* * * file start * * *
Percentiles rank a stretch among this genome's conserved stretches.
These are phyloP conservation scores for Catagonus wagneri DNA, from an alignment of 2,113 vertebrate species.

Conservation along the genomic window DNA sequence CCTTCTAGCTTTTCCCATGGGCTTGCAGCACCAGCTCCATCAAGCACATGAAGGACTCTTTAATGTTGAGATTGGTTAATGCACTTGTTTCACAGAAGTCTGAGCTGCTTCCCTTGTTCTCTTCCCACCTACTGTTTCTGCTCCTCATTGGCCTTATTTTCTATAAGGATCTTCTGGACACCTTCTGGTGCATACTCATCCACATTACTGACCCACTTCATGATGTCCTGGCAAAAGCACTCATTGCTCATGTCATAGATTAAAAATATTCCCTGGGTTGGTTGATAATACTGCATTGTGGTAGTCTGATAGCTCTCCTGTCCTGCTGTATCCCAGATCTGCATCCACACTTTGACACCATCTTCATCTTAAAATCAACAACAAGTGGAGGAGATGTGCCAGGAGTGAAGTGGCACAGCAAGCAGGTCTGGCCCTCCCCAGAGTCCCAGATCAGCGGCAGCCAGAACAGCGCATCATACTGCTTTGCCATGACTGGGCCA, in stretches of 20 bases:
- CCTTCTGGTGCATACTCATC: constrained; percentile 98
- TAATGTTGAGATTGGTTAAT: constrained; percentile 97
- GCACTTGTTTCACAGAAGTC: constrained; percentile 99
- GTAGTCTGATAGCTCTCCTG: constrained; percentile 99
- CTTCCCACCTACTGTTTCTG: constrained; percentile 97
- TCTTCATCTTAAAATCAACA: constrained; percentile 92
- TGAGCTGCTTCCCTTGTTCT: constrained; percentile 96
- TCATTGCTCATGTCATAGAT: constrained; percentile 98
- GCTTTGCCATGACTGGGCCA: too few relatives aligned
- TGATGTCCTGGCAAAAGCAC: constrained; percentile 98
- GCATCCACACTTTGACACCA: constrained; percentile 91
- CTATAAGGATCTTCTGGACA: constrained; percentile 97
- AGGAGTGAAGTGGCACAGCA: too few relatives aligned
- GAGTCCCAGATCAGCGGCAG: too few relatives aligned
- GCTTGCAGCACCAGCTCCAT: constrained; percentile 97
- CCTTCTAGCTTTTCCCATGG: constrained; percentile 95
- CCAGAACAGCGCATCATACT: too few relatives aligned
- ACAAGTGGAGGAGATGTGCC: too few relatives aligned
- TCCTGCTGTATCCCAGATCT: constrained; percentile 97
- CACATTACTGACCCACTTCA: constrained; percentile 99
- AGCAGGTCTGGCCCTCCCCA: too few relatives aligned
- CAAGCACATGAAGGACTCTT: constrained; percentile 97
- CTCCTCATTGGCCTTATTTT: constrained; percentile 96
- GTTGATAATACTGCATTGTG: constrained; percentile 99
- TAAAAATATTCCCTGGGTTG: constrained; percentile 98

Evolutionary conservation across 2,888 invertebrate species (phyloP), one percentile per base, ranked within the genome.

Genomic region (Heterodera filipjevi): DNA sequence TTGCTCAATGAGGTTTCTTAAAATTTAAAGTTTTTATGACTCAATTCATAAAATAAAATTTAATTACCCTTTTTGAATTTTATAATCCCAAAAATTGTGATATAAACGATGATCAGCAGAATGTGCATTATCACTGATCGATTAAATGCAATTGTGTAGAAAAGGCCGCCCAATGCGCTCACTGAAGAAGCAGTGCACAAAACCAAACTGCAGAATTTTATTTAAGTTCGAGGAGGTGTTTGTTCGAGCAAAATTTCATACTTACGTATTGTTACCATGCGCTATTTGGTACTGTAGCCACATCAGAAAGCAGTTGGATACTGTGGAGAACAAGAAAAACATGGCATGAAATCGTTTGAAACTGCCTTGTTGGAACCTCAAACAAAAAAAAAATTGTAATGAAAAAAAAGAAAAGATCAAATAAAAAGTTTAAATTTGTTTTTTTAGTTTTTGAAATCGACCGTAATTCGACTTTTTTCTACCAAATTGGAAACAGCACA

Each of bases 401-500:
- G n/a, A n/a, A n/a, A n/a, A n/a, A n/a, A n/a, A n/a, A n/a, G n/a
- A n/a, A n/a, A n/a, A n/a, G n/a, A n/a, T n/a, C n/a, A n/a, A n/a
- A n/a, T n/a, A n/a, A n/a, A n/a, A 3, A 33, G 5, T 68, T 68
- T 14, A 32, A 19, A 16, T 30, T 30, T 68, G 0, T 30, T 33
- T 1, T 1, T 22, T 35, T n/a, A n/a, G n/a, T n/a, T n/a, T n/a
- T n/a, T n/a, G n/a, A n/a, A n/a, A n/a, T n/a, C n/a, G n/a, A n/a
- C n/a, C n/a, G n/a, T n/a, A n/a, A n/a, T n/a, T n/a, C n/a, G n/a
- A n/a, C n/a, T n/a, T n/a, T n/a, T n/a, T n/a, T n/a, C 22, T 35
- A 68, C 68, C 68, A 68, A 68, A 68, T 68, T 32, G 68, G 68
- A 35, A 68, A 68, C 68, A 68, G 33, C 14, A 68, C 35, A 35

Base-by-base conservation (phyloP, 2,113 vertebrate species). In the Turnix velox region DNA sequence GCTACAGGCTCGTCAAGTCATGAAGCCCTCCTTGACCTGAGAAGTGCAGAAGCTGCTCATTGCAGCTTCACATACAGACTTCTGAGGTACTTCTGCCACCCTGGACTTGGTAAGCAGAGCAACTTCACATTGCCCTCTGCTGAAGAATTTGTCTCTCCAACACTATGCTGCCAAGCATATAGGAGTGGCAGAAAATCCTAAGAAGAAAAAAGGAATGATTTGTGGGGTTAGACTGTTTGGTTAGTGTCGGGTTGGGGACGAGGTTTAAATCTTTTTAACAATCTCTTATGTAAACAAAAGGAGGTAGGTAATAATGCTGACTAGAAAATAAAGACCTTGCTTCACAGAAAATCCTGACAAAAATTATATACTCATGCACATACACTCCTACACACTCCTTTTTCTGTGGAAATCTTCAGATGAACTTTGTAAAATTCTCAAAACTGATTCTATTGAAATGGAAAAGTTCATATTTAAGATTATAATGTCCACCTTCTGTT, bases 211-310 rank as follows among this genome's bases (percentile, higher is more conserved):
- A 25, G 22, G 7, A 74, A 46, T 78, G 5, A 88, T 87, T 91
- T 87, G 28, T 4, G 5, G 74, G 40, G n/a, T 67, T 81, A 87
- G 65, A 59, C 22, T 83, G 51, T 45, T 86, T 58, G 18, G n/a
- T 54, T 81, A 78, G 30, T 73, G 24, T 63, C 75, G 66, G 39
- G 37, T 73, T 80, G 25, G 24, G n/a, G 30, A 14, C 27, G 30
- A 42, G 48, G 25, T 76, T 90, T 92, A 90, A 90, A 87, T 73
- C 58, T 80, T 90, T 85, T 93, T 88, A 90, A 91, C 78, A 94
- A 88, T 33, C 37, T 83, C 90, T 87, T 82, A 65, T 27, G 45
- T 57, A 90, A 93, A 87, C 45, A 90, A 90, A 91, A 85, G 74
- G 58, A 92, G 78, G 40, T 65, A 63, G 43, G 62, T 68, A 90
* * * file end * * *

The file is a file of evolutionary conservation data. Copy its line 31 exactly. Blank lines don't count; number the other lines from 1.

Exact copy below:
Each of bases 401-500: